|Alma mater||University of Utah |
|Fields||Iranian studies |
Central Asian Studies
Religion and ecology
|Institutions||Kuwait University |
University of Florida
Richard Foltz is a Canadian scholar of American origin. He is a specialist in the history of Iranian civilization--what is sometimes referred to as "Greater Iran". He has also been active in the areas of environmental ethics and animal rights.
A professor in the Department of Religions and Cultures at Concordia University in Montréal, Canada, Foltz holds a Ph.D. in Middle Eastern History from Harvard University. He also holds degrees in Persian literature and applied linguistics from the University of Utah. He has taught at Kuwait University, Brown University, Columbia University, and the University of Florida. Prior to entering academia he worked for several years in Europe as a musician, film critic, and travel writer. The author of twelve books and over one hundred scholarly articles, his work has appeared in more than a dozen languages.
Foltz is a Fellow of the Explorers Club.
Foltz has emphasized the role of Iranians in the spread of culture in world history, particularly in the domain of religions. In contrast to widespread notions associating the Silk Road with China, he sees the premodern trans-Asian trade networks as having been driven by the activities of traders who were mostly of Iranian background, principally Sogdians but also Parthians and Persians. Foltz has moreover argued that, contrary to its mostly negative portrayals in the West today, Iranian civilization continues to occupy a foundational role in the identity of many Asian peoples, analogous to the importance of Classical civilization for the West: "Most of the cultures of Asia identify with Iran on some level, much as Westerners do with Greece and Rome."
In addition to religions commonly associated with Iran such as Zoroastrianism, Manichaeism, Islam and the Bahá'í Faith, Foltz's work highlights the influence of Iranian ideas on Judaism, Buddhism and Christianity. His focus encompasses Iranian civilization in the broadest sense, ranging from the Ossetes and the Kurds in the West to the Tajiks in the East. His book A History of the Tajiks: Iranians of the East is the first monograph on the subject to be written in any Western language, as is his The Ossetes: Modern-Day Scythians of the Caucasus.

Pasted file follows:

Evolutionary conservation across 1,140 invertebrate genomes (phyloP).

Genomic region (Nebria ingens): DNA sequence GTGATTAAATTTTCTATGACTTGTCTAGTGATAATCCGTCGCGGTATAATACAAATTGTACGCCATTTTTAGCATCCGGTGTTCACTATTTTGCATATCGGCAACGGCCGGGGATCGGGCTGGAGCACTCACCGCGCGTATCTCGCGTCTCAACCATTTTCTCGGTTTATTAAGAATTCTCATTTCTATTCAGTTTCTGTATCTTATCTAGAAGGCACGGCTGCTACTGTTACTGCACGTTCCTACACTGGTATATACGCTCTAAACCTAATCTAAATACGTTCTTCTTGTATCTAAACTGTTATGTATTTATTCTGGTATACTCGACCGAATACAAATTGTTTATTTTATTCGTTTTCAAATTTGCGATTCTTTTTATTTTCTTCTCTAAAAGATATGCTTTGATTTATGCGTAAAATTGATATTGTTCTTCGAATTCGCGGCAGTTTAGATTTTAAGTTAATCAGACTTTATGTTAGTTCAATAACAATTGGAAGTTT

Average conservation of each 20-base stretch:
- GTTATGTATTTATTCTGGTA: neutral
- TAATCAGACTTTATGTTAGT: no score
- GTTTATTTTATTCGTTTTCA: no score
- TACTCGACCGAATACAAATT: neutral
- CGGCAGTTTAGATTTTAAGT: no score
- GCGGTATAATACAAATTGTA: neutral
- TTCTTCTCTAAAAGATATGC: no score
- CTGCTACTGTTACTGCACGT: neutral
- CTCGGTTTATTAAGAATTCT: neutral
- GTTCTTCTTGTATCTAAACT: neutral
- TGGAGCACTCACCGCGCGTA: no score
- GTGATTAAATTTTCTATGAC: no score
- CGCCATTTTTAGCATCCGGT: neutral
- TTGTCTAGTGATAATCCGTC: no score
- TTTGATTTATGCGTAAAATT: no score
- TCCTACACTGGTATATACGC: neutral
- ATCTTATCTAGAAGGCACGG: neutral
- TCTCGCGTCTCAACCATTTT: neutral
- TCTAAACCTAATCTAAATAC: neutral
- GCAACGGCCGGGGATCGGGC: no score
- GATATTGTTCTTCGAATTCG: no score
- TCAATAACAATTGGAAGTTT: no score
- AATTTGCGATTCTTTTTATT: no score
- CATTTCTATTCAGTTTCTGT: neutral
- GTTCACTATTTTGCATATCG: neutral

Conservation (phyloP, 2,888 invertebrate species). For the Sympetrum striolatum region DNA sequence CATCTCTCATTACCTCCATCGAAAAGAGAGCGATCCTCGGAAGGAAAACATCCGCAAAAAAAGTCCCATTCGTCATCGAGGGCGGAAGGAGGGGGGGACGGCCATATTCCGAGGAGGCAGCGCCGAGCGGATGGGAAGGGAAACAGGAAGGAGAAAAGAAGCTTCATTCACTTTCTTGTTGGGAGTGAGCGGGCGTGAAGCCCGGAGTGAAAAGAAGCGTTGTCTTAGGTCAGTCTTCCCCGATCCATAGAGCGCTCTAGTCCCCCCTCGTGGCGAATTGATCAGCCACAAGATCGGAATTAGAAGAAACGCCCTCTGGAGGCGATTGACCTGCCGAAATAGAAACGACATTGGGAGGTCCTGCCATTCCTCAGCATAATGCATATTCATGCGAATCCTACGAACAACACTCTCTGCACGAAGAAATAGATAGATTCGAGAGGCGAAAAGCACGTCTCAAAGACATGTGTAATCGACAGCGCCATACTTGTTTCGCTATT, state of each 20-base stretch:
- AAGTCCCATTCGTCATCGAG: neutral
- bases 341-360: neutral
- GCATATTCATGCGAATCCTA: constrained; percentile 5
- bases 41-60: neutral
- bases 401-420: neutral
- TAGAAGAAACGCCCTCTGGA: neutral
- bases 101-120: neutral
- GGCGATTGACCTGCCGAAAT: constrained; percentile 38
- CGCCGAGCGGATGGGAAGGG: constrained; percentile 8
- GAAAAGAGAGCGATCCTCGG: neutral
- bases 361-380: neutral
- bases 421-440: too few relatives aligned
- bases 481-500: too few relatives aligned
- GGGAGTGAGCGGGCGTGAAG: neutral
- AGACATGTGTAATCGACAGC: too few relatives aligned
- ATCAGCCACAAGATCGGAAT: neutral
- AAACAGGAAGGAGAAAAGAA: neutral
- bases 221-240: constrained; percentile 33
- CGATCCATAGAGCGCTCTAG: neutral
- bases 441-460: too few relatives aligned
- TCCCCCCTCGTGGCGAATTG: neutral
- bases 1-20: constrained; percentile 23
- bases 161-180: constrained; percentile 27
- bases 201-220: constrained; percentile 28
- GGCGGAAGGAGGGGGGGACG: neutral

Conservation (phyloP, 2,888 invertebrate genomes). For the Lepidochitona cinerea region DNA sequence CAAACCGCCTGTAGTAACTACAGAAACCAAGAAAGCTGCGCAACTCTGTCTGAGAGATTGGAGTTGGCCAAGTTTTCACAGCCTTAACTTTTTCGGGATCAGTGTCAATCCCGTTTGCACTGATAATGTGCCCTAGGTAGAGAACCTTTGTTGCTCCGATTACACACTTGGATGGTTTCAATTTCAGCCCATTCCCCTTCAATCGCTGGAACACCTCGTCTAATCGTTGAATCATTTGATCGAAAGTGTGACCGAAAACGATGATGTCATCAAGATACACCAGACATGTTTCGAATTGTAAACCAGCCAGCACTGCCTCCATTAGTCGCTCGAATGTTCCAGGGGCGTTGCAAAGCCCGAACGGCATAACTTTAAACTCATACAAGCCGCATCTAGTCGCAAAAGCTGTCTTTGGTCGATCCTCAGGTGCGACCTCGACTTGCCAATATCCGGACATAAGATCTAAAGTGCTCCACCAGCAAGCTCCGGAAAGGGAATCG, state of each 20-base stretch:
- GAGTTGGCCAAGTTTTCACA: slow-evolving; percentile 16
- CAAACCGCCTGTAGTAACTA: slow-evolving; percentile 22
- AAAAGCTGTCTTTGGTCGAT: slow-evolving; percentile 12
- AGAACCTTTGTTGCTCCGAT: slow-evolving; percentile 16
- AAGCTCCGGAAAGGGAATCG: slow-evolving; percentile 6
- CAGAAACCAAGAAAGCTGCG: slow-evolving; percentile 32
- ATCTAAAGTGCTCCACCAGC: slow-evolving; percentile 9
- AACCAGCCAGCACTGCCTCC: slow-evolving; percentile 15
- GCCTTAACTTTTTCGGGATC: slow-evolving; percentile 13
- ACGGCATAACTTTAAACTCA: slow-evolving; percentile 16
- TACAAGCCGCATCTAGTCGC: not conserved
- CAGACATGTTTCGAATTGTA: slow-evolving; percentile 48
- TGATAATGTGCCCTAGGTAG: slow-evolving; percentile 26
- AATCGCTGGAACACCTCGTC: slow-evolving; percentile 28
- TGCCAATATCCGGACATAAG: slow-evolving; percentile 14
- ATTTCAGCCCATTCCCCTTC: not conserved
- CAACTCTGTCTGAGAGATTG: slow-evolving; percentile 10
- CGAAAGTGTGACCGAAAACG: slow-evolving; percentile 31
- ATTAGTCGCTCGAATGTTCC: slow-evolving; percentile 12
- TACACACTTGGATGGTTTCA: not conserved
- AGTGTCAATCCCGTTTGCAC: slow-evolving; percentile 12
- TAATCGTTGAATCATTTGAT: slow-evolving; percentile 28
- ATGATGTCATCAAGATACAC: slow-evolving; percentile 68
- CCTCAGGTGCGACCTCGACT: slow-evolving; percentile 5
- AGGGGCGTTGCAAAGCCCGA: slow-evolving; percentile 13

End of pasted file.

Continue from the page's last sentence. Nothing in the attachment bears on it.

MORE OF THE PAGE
Foltz's approach is syncretic, bringing together, in the words of Omid Safi, "many different bodies of scholarship which have rarely been placed side by side". Commenting on the broad sweep of Foltz's attention to Iranian civilization, a reviewer writes in The Muslim World that "No scholar, save perhaps such giants as Ehsan Yarshater and Richard Frye, can claim a depth of knowledge of traditions as diverse and covering such a wide historical span".
Apart from his work on Iranian history and civilization, Foltz has played a formative role in the emergence of a new subfield of religious studies known as religion and ecology, having edited three seminal works in this area, including two collections devoted to Islam. While sympathetic to attempts by Hossein Nasr, Fazlun Khalid and others to derive an environmental ethic from Islamic principles, Foltz has questioned the environmental credentials of contemporary Muslim societies, citing fatalism and strongly pro-natalist attitudes as obstacles to an environmental ethic. He has also challenged claims by Zoroastrians such as Farhang Mehr that Zoroastrianism is "the world's original environmentalist religion," noting that its cosmic dualism is at odds with contemporary ecological understanding which sees all species as having a vital role to play in ecosystems. Foltz has been deeply critical of global capitalism, seconding scholars such as David Loy and Harvey Cox who argue that the dominant faith system in the world today should properly be referred to as the "Religion of the Market".
Foltz has also published ground-breaking work in the related field of religion and animal rights. He is the author of the first scholarly book on Muslim attitudes towards animals, in which he re-assesses traditional Muslim views on such topics as vegetarianism and the cleanliness of dogs. He has also written on animals in Zoroastrianism.